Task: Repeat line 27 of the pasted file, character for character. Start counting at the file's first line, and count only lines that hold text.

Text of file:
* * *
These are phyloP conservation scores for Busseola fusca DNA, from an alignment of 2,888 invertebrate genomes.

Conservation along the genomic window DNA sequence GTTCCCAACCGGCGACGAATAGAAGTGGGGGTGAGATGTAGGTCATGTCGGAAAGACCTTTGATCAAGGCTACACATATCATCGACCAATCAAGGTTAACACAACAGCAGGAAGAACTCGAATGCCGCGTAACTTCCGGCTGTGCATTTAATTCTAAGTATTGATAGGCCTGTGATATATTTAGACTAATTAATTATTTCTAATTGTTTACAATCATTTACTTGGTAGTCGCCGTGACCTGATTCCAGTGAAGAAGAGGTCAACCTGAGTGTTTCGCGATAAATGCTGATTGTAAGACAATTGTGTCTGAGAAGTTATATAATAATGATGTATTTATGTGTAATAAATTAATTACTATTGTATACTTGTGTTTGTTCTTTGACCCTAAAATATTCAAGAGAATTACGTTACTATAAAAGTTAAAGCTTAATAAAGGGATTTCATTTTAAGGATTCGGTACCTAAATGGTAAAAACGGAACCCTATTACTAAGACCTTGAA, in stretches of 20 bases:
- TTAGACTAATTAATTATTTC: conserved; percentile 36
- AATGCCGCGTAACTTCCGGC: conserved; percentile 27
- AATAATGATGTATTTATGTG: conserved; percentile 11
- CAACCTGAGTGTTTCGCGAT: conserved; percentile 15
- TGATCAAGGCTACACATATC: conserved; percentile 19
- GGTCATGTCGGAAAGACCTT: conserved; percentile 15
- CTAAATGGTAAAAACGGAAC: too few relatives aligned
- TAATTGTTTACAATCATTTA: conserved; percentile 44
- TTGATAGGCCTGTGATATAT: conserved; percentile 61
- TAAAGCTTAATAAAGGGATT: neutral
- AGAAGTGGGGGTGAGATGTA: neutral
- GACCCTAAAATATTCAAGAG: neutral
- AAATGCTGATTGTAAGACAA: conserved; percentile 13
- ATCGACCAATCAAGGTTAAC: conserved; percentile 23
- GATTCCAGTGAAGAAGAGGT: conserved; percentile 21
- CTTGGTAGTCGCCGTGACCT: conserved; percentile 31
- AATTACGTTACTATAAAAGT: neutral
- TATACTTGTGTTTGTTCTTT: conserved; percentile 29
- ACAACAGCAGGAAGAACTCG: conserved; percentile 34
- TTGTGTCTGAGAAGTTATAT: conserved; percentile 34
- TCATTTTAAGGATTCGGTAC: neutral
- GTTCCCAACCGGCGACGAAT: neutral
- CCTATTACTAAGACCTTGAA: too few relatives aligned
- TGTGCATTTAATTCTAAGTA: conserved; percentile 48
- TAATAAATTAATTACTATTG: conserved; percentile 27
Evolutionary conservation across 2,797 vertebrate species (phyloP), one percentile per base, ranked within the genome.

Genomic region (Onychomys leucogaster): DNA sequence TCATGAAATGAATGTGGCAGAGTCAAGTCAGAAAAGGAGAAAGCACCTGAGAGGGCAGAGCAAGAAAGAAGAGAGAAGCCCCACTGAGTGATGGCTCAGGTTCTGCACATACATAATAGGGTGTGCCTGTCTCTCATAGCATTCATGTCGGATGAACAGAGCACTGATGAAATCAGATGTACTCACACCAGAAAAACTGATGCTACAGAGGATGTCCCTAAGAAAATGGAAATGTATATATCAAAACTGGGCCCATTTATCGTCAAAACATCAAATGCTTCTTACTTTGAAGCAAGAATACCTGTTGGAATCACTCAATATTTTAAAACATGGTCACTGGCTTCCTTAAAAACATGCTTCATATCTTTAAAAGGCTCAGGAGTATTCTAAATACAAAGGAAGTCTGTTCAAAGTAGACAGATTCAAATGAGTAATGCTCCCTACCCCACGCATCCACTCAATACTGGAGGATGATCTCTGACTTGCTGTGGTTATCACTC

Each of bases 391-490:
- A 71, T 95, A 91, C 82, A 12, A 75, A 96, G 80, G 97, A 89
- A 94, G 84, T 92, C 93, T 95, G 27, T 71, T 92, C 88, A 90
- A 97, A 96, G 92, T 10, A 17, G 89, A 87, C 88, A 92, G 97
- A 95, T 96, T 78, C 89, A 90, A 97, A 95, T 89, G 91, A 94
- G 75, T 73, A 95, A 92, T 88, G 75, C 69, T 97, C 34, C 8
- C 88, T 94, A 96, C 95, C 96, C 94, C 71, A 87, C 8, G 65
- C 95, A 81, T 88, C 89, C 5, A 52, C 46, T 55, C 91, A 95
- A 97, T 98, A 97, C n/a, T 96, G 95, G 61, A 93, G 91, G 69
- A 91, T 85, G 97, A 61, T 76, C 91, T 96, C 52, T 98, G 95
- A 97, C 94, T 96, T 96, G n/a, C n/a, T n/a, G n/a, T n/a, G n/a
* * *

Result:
- TAATAAATTAATTACTATTG: conserved; percentile 27